When we are dealing
with business on the internet, there is only one thing worse
than a spammer...A COPYCAT!
What is a Copycat? Someone who goes to your web site, hits
the select all button, and COPY. Then they paste it in their
own web site, changes the business name, and pooof... someone
just copied your complete business. Not much work involved
in that, is there? All the long hours, hard work, and frustration
of getting everything just perfect has been stolen from you.
I don't think there is anyone lower than a copycat.
Let's just take a step back and define what a copycat really
-A copycat is not someone who takes an idea and creates their
-A copycat is not someone who uses a similar sentence.
-A copycat is not someone who uses the same forms.
-A copycat is not someone uses the same ad copies, but changes
All these are not considered copycat.
-A copycat is someone who copies your designs
-A copycat is someone who takes a finished product and copies
it word for word.
-A copycat is someone who has absolutely no creativity of
-A copycat is someone with no morals.
Now let's take a look at our legal rights as business entrepreneurs
who work hard and create a business we can be proud of.
*Are we victims of copyright infringement?
*Can we sue these copycats?
*Do we have rights?
What these copycats do is nothing short of a total outrage.
We, as business entrepreneurs, do have rights. However, they
are limited and restricted, so we need to be careful or we
will be throwing a lot of money to a lawyer without a cause.
In researching the copyright laws, here is what I found:
"Copyright exists from the moment the work is created.
You will have to register for copyright, however, if you wish
to bring a lawsuit for infringement of a U.S. work."
Copyright protection subsists from the time the work is created
in fixed form. The copyright in the work of authorship immediately
becomes the property of the author who created the work.
What does copyright protect?
-- Copyright, a form of intellectual property law, protects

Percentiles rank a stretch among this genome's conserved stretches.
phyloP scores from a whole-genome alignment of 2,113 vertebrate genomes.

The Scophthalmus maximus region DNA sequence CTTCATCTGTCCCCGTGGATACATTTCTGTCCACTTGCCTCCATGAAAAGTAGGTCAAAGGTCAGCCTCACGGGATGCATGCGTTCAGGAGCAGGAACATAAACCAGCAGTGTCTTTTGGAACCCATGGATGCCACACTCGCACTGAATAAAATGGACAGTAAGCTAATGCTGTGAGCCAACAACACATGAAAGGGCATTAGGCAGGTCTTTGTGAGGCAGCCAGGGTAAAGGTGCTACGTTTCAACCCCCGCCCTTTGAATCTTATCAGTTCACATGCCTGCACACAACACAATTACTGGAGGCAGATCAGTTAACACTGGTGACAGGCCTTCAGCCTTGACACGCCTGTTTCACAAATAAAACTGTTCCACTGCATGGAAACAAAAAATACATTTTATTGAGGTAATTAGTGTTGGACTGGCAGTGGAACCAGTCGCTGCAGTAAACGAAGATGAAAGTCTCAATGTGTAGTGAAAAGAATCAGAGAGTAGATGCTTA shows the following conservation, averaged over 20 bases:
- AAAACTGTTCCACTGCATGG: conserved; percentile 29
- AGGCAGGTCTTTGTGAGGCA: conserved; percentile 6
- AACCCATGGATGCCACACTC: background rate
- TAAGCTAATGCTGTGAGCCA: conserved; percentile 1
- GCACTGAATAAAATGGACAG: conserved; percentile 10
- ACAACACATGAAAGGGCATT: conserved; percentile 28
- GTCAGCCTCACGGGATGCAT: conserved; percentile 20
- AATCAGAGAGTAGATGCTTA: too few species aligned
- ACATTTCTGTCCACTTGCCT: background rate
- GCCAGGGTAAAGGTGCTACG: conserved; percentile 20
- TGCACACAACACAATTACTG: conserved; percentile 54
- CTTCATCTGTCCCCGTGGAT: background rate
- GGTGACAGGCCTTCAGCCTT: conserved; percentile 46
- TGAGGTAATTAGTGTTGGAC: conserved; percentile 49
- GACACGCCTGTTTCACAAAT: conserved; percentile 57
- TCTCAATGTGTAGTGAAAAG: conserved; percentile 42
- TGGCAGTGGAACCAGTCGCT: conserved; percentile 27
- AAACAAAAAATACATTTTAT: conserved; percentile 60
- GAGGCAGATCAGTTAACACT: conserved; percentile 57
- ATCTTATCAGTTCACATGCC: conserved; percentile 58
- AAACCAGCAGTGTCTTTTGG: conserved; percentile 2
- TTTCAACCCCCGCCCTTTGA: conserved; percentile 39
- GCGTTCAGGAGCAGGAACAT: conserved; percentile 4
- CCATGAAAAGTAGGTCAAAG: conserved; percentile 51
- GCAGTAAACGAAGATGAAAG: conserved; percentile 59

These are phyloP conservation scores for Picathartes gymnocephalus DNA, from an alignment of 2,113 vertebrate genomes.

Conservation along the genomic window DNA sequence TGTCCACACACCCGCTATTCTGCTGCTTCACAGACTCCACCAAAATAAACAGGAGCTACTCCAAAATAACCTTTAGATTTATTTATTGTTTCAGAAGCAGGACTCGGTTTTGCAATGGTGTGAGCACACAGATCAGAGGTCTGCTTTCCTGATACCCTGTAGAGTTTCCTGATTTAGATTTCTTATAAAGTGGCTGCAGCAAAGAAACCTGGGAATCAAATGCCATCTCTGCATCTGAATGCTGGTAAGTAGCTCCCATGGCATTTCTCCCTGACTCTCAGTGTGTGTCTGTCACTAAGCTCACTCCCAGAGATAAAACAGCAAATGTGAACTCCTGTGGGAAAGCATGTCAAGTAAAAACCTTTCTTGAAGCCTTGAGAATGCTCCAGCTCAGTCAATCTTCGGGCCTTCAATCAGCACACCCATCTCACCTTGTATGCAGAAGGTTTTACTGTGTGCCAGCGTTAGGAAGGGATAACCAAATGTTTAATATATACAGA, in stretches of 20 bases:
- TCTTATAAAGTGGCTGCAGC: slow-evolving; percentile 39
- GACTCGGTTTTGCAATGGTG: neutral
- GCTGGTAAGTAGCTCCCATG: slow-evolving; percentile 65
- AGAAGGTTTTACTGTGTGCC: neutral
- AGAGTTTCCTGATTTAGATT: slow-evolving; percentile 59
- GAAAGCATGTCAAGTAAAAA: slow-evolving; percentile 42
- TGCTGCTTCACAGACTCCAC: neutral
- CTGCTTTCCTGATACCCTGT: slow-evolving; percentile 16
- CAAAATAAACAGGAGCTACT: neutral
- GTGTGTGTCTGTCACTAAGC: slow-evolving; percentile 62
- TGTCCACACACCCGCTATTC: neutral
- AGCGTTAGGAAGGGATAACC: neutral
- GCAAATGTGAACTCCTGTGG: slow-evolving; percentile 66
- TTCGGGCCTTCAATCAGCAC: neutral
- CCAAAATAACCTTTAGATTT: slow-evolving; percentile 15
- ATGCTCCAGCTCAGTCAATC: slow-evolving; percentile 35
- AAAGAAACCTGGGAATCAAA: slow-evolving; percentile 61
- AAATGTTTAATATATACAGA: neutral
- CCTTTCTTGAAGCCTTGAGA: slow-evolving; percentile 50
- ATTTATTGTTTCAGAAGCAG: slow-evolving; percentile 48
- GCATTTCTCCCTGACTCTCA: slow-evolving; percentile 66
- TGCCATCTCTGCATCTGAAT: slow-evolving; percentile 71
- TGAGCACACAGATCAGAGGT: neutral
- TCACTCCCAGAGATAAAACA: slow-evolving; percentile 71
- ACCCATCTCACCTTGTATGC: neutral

original works of authorship including literary, dramatic,
musical, and artistic works such as poetry, novels, movies,
songs, computer software and architecture.
Copyright does not protect facts, ideas, systems, or methods
of operation, although it may protect the way these things
-What works are protected:
Copyright protects "original works of authorship"
that are fixed in a tangible form of expression. The fixation
need not be directly perceptible so long as it may be communicated
with the aid of a machine or device.
Copyrightable works include the following categories:
(1) literary works;
(2) musical works, including any accompanying words
(3) dramatic works, including any accompanying music
(4) pantomimes and choreographic works
(5) pictorial, graphic, and sculptural works
(6) motion pictures and other audiovisual works
(7) sound recordings
(8) architectural works
-What works are NOT protected:
Several categories of material are generally not eligible
for federal copyright protection.
These include among others:
-Works that have not been fixed in a tangible form of expression
-Titles, names, short phrases, and slogans; familiar symbols
or designs; mere variations of typographic ornamentation,
lettering, or coloring; mere listings of ingredients or contents
-Ideas, procedures, methods, systems, processes, concepts,
principles, discoveries, or devices, as distinguished from
a description, explanation, or illustration
-Works consisting entirely of information that is common property
and containing no original authorship (for example: standard
calendars, height and weight charts, tape measures and rulers,
and lists or tables taken from public documents or other common
And for all the copycats out there, here is exactly how much
of someone else's work you can take without getting permission:
--Under the fair use doctrine of the U.S. copyright statute,
it is permissible to use limited portions of a work including
quotes, for purposes such as commentary, criticism, news reporting,
and scholarly reports. There are no legal rules permitting
the use of a specific number of words, a certain number of
musical notes, or percentages of a work. Whether a particular
use qualifies as fair use depends on all the circumstances.
Copycats are despicable people, who do not have a creative
bone in their body. They actually think they are running a
business by copying other businesses works and putting it
on their site.
Put pity on copycats... If they are not smart enough to create
their own work, then you know they are not smart enough to
succeed at anything. Now, you know the basic laws of copyright.
For more detailed information, please visit:
You will be able to get all the information you need pertaining
to copyright laws and also all contact information you may
need for registering your own copyright for your business.